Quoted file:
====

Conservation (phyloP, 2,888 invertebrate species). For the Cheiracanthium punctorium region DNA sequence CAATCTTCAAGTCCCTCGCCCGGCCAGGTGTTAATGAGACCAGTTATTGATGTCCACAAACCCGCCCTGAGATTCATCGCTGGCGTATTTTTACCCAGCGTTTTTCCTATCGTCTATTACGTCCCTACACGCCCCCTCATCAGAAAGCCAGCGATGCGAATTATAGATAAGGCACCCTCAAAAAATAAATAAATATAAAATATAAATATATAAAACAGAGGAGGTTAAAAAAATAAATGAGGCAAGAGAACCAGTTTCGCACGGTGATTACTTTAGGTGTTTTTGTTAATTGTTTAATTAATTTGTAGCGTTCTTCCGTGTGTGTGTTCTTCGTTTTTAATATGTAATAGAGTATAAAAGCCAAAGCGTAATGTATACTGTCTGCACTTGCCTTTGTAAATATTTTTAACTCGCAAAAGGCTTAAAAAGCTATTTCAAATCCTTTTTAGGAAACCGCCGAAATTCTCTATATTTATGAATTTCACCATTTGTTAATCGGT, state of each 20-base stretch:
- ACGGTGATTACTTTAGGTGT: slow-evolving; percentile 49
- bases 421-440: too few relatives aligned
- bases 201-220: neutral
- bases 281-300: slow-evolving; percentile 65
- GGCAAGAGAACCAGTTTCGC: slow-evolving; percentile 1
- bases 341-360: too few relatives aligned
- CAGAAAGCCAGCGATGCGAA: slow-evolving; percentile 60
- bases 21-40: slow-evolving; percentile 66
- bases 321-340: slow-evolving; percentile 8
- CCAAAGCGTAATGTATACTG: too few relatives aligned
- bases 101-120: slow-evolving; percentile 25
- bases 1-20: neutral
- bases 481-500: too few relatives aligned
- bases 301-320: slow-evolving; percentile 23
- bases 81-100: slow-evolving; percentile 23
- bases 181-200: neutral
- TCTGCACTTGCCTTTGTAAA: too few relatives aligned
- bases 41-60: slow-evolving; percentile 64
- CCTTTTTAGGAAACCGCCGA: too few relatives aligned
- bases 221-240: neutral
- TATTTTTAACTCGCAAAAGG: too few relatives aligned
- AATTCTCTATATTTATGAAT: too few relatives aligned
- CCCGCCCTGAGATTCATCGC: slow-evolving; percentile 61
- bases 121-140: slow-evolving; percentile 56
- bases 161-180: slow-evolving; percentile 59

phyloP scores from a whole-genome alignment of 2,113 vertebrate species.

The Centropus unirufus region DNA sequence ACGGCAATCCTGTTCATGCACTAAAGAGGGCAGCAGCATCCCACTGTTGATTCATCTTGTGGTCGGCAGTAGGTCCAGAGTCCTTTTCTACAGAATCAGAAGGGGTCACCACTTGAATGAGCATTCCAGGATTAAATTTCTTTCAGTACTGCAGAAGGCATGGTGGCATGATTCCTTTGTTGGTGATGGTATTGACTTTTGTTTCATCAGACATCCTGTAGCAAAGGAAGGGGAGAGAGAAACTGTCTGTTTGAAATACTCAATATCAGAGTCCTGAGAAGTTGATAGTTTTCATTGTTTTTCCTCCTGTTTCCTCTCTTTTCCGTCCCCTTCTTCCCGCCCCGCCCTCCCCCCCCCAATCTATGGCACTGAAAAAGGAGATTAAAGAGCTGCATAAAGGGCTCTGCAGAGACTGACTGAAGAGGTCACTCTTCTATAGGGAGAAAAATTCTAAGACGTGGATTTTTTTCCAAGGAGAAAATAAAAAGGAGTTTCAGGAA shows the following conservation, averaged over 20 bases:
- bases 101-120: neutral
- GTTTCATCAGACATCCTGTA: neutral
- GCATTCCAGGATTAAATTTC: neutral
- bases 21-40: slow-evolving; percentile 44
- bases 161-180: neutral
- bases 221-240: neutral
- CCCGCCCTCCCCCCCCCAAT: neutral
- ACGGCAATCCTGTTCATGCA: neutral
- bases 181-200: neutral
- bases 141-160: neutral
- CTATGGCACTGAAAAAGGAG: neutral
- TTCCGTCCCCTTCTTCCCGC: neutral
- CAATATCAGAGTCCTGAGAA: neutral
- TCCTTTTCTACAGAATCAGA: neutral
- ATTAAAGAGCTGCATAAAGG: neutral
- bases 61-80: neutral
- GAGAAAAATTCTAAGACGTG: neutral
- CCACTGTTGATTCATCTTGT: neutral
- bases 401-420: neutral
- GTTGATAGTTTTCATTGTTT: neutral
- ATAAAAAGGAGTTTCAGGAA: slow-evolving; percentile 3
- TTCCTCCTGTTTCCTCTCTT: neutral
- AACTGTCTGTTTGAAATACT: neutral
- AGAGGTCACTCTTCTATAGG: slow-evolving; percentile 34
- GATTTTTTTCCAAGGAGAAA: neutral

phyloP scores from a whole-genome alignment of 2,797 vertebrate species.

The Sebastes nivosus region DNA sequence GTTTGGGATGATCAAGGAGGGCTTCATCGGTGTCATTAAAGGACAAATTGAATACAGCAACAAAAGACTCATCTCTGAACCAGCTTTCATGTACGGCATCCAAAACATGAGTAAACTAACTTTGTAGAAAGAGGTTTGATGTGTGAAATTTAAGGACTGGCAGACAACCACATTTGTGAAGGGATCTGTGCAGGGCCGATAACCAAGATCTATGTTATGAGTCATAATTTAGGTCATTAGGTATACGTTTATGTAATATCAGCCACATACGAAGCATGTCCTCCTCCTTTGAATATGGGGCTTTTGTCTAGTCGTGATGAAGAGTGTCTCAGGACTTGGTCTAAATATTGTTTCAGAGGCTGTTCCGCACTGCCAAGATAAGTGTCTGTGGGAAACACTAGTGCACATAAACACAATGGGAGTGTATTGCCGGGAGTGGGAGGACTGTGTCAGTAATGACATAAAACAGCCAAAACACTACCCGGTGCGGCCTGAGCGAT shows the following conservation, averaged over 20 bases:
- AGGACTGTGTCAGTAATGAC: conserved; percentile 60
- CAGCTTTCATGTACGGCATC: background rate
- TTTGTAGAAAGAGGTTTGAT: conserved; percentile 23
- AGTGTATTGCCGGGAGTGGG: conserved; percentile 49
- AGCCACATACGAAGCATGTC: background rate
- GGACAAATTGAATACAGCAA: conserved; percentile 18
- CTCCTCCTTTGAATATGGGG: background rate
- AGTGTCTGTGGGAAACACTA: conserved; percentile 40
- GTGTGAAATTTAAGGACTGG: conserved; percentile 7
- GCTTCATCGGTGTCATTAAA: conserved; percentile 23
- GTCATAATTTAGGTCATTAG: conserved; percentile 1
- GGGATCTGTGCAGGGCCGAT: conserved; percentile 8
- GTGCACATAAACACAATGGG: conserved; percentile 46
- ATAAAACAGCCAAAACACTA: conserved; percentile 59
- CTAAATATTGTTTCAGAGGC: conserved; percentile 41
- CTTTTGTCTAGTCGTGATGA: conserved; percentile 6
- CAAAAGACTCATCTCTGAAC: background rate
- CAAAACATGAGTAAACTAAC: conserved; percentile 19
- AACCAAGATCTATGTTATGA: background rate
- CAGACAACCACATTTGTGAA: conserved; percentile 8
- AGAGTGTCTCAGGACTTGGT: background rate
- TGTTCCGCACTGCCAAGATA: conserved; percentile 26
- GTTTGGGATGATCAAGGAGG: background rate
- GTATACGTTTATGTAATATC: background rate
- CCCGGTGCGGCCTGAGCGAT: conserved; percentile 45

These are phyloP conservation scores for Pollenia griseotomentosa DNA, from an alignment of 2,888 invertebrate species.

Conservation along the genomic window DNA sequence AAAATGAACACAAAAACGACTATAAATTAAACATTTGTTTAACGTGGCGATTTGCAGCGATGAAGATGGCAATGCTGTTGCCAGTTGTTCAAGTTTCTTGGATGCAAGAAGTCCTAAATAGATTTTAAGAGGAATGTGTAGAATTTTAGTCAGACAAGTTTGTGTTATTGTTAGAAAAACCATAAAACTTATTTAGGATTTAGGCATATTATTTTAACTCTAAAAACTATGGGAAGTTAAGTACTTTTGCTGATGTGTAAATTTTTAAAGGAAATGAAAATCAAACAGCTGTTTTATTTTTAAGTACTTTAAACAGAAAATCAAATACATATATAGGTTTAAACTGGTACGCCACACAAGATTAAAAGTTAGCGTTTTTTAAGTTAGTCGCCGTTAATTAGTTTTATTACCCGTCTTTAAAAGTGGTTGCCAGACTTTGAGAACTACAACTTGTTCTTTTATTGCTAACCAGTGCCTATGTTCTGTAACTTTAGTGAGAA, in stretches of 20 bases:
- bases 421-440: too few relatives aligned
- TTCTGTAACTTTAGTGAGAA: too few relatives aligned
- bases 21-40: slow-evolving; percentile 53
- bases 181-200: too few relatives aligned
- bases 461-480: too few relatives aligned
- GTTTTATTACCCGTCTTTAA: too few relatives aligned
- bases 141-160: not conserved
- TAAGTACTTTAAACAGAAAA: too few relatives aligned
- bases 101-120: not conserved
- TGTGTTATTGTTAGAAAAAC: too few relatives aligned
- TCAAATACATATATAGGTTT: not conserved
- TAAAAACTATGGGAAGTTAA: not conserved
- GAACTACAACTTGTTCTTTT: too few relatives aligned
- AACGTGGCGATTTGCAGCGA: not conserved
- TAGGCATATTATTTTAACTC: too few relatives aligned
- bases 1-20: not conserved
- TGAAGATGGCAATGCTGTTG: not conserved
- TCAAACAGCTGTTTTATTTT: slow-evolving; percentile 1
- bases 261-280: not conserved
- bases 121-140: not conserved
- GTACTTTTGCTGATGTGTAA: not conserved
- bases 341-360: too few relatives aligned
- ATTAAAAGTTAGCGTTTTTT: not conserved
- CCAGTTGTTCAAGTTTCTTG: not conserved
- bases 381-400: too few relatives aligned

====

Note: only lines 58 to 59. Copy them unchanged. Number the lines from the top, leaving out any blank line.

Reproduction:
- TTTGTAGAAAGAGGTTTGAT: conserved; percentile 23
- AGTGTATTGCCGGGAGTGGG: conserved; percentile 49